Mechanics Lien Deadlines
Updated: Jan 13
If you’re a contractor or sub-contractor, a mechanics lien is the best way to preserve your right to payment should you find yourself in a dispute with a homeowner.
This right, however, becomes meaningless if you miss the deadline in which to record that lien with the County Recorder’s office. In most circumstances, contractors and sub-contractors have 90 days after actual completion of work on a project to record a mechanics lien. But if the homeowner has recorded a Notice of Completion within 15 days of actual completion of work on the project, a contractor only has 60 days from the date the completion notice was recorded to file a mechanics lien, and a sub-contractor only has 30 days.
The other exception to the 90-day deadline rule is if the homeowner has recorded a Notice of Cessation. This notice can be used if no work has been performed on a project for 30 continuous days. If a Notice of Cessation has been recorded, then the deadlines to file a mechanics lien match those of a Notice of Completion: 60 days for a contractor from the date the cessation notice was recorded, and 30 days for a sub-contractor.
As imperative as it is that you know your deadlines in advance, it’s equally as important to know what happens after you’ve recorded a mechanics lien. Mechanics liens in California are only good for 90 days starting from the date the lien is officially recorded by the County Recorder. Before that 90-day deadline expires, you must either foreclose on the lien or extend it for the lien to be considered valid and enforceable.
Concerning the latter, extending a lien’s lifespan past 90 days is not a practical option in California. State law requires that the homeowner must give his/her consent to the extension in a formal written document called a “Notice of Credit.” Since the filing of a lien against a homeowner is generally met with anger, convincing that person to extend it is likely never going to happen.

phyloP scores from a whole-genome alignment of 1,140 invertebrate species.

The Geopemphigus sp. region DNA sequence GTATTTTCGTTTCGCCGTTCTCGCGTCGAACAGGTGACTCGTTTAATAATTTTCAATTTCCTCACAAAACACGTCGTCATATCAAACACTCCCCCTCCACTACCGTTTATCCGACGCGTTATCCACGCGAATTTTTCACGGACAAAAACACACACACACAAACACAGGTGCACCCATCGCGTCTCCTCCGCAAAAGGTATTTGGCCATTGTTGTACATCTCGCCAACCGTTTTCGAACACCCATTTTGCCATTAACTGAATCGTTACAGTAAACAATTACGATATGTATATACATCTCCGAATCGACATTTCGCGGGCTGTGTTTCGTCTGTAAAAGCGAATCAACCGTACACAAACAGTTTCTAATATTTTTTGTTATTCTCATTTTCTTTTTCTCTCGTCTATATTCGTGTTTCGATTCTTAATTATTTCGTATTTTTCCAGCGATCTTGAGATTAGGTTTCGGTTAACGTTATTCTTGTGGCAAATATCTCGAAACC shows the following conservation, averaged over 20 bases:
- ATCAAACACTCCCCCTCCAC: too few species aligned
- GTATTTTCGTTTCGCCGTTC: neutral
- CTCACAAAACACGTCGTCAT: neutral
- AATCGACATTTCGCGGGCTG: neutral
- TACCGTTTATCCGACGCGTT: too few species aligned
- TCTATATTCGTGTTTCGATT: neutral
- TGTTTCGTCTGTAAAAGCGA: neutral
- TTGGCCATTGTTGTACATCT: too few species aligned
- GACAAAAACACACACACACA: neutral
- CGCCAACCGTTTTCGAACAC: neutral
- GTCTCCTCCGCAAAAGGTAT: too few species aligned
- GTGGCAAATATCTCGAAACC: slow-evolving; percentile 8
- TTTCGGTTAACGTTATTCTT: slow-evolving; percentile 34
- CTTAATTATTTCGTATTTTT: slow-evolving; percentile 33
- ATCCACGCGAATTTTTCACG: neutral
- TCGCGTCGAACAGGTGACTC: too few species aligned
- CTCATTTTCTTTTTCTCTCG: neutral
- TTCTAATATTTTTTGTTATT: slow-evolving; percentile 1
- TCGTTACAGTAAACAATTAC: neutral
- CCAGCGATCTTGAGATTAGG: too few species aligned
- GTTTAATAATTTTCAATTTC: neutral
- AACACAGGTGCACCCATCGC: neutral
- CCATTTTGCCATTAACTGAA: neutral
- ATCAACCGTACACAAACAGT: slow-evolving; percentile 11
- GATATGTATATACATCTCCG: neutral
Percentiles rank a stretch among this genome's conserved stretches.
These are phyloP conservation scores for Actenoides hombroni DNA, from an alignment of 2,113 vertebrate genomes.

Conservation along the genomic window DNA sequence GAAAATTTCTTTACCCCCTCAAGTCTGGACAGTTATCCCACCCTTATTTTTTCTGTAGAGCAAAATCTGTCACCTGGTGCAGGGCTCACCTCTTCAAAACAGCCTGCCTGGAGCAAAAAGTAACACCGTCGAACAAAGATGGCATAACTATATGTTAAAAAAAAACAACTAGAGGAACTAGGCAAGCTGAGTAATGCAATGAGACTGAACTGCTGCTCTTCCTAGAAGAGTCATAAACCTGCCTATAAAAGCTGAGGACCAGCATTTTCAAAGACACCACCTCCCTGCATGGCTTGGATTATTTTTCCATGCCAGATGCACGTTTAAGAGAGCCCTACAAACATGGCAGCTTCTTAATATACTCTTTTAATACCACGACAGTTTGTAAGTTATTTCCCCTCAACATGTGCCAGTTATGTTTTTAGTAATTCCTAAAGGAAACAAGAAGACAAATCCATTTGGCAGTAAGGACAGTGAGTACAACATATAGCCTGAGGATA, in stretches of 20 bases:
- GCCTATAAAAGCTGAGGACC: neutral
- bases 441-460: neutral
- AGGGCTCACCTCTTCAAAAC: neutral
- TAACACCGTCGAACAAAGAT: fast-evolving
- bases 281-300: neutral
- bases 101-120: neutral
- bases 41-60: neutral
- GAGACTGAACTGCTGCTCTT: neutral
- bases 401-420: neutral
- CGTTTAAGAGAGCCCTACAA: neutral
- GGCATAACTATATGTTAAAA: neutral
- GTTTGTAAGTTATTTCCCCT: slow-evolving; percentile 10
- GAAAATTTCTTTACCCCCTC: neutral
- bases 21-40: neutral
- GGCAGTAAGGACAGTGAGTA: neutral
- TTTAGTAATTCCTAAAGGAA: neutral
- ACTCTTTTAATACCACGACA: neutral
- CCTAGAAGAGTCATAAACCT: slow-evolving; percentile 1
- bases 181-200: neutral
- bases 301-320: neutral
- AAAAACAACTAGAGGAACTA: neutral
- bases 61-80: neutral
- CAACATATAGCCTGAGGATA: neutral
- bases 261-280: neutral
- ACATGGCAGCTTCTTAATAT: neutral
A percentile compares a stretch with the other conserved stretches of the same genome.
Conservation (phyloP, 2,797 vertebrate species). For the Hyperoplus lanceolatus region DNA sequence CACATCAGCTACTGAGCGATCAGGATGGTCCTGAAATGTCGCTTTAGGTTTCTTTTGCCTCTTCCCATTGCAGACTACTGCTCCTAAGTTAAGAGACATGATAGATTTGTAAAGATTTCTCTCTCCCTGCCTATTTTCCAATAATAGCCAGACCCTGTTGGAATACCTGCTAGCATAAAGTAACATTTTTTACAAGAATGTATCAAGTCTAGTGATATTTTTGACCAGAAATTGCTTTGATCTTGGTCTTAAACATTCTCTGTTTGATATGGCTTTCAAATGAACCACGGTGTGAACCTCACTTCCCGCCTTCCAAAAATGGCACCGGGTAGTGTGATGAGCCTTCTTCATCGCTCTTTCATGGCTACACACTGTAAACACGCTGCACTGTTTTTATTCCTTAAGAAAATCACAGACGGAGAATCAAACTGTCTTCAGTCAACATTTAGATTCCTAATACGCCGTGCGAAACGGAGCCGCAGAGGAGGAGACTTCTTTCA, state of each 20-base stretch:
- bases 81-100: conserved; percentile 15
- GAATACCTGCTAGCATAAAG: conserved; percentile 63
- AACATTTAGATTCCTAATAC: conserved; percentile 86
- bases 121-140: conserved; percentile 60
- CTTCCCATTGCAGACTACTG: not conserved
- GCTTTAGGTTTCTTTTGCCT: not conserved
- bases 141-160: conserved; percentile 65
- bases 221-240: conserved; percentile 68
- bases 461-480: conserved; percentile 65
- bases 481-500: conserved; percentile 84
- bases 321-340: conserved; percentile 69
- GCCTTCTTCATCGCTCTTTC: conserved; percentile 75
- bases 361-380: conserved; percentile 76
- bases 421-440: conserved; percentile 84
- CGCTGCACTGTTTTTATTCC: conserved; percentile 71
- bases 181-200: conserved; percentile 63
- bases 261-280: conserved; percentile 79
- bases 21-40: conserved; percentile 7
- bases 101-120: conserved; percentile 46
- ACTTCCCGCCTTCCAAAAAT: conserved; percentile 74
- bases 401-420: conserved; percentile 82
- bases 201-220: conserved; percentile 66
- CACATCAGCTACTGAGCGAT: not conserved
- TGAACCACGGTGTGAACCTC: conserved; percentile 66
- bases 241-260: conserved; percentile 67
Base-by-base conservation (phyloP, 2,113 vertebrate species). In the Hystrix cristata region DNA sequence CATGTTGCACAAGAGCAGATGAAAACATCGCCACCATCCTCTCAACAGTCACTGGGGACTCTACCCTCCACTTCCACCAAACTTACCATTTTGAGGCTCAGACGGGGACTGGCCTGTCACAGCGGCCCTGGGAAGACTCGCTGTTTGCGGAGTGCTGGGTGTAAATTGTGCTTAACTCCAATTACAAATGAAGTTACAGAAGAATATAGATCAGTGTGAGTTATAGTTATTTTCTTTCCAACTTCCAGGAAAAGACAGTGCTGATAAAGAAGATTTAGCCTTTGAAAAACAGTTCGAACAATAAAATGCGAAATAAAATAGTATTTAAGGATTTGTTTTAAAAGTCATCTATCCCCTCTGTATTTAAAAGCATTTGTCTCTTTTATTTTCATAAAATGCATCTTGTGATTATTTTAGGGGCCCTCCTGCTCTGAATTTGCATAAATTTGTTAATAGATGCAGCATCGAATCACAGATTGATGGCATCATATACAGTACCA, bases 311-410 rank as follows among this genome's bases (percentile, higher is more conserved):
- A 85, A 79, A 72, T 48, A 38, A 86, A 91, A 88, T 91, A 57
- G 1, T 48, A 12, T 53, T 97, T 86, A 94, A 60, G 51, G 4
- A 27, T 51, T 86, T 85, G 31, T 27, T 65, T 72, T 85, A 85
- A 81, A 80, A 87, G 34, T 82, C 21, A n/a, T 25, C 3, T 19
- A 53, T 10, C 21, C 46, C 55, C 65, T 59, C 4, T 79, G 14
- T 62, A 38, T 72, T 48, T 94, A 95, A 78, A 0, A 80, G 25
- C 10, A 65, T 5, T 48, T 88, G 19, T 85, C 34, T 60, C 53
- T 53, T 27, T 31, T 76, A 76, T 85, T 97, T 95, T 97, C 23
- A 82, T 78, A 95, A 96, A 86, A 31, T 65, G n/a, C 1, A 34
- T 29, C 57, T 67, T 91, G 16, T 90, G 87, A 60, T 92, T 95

To that end, if you and the contractor cannot reach an agreement about the unpaid fees, it’s time to take legal action to preserve your right to collect. This means filing a lawsuit against the homeowner to enforce the lien and to keep it valid for as long as it takes to litigate the case. Winning in court will then grant you the ability to foreclose on the property and sell it to recover the money you’re owed.
Although you may have handled the initial mechanics lien process on your own, the smart move is to hire a seasoned construction law attorney to prepare and file the lawsuit to enforce it. As you can see, when it comes to mechanics liens, meeting your deadlines is vital to protecting your ability to get paid. Be aware of your timing and keep a calendar. Don’t let all of your hard work and effort be for nothing.
When one researches how to obtain and file a mechanic’s lien, take note that mechanics lien laws exist in all fifty states, however every state’s mechanics lien laws vary often. The mechanics lien legal process also changes from state-to-state, but one main factor that’s true in each state is that a mechanics liens can expire in keeping with a set timetable, and this timetable can vary from state-to-state. As the housing construction industry, along side everybody else within the industrial sector, continues to grapple with the fast unfolding of the novel coronavirus - COVID-19 - throughout the country, immediate considerations involve delayed performance, inaccessibility of materials and labor, and government-ordered shutdowns. Going forward, however, construction contractors, subcontractors, and suppliers ought to additionally pay sharp attention to the potential for payment disruptions that might arise as a results of negative impacts to the construction industry across the country.
Even though mechanics liens have been around in this industry as long as construction itself, there’s still a good deal of confusion within the business regarding how liens truly work. Case in point: the confusion around however long a mechanics lien pesists. We tend to hear queries all the time, such as, “Does a lien cloud a property’s title forever? Will a lien expire? Does a lien have to be satisfied to be terminated or released?” Getting a mechanic lien free will typically be as easy as paying the underlying bill that negates the need to file the lien. By satisfying the debt owed to a contractor, as an example, the contractor is left with no valid legal claim against the property, needed by law to remove the mechanic lien, by filing the suitable work or release documents with the relevant recording office.
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